This series will explore one particular point of tension: the battle over “reverse payment settlements” pursuant to which the plaintiff in a patent infringement action agrees to “pay” the alleged infringer to keep the infringer’s product off the market for a period of time. In these “pay-for-delay” arrangements, the province of the pharmaceuticals industry, the settling parties are a brand-name drug manufacturer and the maker of a generic equivalent.
The DOJ’s ongoing civil trial challenging American Express’s merchant rules as a violation of Section 1 of the Sherman Antitrust Act may clarify the significance of market share calculations.
At issue in the case are Amex’s rules barring merchants from steering consumers to cards that charge lower merchant processing fees.
We're Passing it Along: One Court’s Treatment of the Upstream and Downstream Pass-On in an Indirect Purchaser Case
In summer 2013, Best Buy faced off against Toshiba and HannStar in a price-fixing trial that was part of the multi-district Flat-Panel litigation, TFT-LCD (Flat-Panel) Antitrust Litigation, 07 MD. 01827 (N.D. Cal.). Although there has been a lot of press about Best Buy’s inability to collect its $22 million verdict due to set offs, and the parties’ protracted battle over attorneys’ fees, there has been little to no coverage of the court’s treatment of the passing on of the overcharge under applicable Minnesota law.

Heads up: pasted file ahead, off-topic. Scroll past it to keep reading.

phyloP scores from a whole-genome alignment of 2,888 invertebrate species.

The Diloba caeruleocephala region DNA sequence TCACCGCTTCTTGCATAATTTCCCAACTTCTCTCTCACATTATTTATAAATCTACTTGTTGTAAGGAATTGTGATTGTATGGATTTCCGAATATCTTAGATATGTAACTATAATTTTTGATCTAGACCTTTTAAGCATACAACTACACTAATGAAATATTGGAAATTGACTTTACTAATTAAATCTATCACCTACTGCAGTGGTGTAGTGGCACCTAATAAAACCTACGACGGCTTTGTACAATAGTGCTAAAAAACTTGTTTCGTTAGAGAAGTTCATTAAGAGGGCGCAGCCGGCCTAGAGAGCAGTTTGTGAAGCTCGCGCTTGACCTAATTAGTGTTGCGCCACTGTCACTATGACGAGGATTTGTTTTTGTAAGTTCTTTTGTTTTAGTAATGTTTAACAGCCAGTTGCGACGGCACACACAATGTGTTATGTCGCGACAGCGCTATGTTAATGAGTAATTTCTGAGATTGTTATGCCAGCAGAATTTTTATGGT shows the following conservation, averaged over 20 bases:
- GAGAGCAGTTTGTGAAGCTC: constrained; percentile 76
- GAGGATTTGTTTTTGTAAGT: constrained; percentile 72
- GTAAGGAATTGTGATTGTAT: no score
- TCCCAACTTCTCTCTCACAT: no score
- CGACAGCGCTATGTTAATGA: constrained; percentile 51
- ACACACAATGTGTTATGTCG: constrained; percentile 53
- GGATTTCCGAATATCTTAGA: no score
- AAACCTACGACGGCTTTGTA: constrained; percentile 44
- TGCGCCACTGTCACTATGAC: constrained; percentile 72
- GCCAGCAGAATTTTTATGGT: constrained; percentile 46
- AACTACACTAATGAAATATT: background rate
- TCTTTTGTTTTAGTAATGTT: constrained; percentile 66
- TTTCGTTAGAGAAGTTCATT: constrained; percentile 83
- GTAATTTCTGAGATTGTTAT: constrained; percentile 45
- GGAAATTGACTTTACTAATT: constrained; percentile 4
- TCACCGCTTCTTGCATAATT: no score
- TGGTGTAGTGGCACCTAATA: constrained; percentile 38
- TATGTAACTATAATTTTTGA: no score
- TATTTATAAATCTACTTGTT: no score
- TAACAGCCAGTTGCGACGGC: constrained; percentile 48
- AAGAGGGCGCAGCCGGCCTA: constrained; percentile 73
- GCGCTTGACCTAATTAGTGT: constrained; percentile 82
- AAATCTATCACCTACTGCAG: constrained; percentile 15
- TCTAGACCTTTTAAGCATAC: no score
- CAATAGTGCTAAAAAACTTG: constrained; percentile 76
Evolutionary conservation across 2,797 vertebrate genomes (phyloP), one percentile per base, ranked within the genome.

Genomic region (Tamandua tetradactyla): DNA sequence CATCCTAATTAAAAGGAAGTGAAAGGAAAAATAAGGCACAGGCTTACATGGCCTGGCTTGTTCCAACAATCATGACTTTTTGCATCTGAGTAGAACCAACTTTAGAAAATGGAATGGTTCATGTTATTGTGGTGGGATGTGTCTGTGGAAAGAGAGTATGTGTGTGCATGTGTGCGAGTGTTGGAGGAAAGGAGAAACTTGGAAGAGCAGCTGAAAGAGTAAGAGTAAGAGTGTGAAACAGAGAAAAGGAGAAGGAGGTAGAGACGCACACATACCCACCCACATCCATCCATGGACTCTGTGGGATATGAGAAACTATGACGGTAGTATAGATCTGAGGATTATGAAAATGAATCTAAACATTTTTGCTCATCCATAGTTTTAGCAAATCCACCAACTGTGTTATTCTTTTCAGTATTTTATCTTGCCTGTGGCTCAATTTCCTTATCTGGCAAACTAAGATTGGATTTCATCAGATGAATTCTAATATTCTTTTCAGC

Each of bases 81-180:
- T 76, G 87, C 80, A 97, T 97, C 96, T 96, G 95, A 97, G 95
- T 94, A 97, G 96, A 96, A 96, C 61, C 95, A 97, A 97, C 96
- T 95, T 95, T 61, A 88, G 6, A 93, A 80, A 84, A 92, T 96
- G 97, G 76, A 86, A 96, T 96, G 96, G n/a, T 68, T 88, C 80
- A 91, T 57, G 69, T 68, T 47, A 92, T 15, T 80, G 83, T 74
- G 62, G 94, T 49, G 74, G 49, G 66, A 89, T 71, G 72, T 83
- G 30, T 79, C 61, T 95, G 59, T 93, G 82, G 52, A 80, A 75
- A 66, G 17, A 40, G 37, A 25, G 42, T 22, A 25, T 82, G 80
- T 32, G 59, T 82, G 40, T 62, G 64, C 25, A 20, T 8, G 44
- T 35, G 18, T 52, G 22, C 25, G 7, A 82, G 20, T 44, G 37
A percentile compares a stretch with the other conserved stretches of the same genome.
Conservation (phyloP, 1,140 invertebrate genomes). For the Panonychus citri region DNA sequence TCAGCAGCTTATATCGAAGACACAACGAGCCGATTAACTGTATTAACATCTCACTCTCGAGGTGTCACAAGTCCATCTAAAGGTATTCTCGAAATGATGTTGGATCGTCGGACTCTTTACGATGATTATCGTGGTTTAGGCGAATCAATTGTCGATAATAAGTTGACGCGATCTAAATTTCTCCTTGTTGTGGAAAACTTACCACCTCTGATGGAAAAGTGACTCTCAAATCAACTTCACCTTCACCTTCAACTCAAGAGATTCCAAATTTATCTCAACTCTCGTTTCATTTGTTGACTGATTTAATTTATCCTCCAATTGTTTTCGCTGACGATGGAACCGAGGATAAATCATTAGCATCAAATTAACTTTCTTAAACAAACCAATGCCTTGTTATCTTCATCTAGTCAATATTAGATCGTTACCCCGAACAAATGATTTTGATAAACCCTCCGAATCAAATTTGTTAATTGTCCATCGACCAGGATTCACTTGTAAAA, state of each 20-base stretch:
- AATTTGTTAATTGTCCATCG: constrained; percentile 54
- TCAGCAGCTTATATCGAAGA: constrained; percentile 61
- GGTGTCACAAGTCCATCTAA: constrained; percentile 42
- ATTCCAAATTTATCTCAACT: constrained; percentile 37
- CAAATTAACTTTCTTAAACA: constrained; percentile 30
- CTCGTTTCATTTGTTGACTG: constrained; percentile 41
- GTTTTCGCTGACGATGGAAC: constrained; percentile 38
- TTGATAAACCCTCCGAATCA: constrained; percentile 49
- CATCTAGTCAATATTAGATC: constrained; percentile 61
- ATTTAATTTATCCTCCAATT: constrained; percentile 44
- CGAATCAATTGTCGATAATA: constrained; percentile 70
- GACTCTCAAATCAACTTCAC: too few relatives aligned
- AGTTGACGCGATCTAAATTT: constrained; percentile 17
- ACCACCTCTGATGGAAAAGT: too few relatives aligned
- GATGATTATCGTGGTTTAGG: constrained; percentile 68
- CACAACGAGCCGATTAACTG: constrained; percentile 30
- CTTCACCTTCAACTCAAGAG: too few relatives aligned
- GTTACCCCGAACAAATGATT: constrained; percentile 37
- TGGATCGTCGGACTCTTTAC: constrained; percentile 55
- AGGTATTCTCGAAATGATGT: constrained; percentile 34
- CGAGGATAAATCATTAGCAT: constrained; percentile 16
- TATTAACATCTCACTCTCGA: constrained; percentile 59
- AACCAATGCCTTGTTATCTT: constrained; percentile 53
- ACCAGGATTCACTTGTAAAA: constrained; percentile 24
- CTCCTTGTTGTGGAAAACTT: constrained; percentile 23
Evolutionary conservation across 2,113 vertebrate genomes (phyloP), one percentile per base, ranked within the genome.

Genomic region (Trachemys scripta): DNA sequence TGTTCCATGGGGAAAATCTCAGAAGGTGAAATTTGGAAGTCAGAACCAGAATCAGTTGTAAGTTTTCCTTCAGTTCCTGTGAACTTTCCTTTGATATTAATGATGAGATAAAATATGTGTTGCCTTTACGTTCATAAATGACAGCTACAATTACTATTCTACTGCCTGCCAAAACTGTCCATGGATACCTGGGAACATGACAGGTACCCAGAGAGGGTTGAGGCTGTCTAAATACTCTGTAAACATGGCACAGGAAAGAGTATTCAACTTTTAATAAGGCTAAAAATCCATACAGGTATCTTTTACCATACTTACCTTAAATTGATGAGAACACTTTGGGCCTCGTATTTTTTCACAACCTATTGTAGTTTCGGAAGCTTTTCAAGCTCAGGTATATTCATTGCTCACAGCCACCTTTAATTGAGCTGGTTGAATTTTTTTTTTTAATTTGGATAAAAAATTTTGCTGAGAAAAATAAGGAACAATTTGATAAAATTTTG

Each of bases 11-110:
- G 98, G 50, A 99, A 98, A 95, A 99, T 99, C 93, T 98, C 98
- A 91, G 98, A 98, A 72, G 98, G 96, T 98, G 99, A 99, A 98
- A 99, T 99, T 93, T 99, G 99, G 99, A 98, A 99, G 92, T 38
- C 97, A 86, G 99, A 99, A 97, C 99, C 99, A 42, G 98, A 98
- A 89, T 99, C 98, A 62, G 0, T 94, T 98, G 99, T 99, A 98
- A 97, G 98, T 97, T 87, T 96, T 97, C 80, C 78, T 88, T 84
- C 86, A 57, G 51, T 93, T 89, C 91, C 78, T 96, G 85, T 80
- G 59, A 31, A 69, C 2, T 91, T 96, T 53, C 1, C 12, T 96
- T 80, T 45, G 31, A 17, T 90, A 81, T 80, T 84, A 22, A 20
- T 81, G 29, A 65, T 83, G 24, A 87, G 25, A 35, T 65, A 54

We are pleased to announce the launch of Antitrust Update, Patterson Belknap’s new resource for the latest news and happenings in the antitrust and competition law arena.
On June 27, the trial in O’Bannon v. NCAA concluded following 15 days of testimony. Plaintiffs in this case, former college athletes, including former UCLA basketball player Ed O’Bannon, originally filed in the Northern District of California in 2009. They have challenged the NCAA’s longstanding ban on paying licensing fees to college athletes for the use of their names and images in commercial outlets like broadcasts, merchandise, and video games, asserting that this policy constitutes an anti-competitive restraint of trade devoid of any pro-competitive benefits.